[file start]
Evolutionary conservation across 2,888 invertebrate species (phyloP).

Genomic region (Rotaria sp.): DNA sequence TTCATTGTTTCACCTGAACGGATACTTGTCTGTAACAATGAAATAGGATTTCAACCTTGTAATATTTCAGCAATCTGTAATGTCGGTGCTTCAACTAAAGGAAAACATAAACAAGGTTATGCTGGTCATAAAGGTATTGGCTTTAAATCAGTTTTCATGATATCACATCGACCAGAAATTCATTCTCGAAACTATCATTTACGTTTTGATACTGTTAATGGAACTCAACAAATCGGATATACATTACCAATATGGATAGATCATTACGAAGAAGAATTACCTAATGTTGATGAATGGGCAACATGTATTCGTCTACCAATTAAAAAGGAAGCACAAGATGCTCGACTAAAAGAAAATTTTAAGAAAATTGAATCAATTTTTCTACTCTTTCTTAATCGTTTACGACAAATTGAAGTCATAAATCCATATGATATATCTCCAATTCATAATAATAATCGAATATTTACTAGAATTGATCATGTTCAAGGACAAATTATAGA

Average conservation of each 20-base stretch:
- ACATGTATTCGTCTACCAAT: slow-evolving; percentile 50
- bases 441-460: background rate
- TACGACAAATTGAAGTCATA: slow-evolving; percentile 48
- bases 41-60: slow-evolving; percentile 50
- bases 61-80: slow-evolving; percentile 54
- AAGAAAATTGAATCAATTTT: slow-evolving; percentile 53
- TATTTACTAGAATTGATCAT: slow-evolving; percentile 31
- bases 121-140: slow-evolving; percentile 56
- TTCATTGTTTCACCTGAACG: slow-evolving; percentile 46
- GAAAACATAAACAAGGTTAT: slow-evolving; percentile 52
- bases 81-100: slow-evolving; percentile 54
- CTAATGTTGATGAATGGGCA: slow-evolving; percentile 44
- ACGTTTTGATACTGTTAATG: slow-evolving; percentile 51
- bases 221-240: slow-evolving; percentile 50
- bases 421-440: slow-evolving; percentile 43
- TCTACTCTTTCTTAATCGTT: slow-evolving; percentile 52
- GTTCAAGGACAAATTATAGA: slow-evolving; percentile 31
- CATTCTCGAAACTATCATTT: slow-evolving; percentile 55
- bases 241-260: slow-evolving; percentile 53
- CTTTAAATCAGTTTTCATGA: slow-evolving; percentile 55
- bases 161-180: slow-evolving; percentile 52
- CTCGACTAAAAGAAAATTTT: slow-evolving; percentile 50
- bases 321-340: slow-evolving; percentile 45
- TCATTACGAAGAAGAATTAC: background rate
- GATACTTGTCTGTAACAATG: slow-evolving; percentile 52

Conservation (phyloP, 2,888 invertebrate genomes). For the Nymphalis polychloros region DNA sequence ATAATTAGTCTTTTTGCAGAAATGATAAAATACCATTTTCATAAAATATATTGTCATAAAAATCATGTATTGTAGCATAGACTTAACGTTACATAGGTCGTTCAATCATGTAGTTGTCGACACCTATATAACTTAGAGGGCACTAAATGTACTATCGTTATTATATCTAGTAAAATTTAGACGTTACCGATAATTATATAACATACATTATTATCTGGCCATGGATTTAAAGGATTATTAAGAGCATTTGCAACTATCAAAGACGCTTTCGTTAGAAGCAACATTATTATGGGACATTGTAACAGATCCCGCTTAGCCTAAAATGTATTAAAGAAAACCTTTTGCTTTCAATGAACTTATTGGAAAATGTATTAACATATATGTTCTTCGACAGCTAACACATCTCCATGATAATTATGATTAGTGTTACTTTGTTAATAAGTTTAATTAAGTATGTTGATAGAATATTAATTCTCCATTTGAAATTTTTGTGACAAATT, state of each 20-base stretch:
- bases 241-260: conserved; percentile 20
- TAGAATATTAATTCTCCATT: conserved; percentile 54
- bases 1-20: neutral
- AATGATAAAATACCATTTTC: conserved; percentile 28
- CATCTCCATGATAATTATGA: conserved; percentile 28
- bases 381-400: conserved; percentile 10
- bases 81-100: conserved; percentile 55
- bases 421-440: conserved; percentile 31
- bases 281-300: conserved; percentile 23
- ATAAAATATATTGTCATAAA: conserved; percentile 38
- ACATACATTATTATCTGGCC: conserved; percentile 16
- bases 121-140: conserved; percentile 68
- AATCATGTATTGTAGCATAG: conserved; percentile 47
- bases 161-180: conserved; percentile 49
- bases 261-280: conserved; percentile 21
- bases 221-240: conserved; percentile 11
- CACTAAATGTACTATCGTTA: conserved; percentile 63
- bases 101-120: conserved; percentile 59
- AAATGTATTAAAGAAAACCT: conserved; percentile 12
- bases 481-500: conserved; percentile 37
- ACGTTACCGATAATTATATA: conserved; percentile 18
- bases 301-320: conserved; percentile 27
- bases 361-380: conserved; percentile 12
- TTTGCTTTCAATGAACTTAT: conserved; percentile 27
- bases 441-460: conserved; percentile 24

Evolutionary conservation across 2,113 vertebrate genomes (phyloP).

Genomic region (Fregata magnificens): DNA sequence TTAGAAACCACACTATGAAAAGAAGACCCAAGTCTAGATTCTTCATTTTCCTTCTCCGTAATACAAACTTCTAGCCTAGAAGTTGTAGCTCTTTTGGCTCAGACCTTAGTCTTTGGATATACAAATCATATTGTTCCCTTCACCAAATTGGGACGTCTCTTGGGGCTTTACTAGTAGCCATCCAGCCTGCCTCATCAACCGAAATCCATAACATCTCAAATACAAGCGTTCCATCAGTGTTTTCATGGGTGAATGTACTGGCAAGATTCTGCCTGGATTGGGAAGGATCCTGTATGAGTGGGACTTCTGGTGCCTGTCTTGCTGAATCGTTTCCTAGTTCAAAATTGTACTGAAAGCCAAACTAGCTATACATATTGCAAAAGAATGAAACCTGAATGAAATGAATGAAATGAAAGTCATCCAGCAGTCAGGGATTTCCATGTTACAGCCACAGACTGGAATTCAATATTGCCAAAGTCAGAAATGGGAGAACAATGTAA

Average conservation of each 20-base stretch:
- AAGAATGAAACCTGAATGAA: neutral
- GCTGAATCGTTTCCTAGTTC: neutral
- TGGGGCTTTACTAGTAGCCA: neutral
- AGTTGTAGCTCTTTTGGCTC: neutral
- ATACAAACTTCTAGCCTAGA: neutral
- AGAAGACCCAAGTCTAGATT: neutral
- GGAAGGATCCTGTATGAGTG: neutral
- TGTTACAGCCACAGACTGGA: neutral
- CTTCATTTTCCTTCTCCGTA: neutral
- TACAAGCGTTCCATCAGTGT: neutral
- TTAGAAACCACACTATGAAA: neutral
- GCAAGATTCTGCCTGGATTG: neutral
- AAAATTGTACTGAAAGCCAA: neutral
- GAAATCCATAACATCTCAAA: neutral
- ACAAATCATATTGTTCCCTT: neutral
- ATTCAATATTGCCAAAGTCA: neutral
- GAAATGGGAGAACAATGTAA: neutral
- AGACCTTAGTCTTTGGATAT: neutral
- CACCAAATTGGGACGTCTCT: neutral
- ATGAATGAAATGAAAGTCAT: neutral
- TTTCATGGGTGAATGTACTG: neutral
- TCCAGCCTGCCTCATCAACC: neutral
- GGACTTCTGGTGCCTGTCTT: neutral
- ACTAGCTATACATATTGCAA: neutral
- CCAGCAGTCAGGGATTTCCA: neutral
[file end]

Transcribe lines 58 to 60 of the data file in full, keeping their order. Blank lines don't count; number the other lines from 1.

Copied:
- AAGAATGAAACCTGAATGAA: neutral
- GCTGAATCGTTTCCTAGTTC: neutral
- TGGGGCTTTACTAGTAGCCA: neutral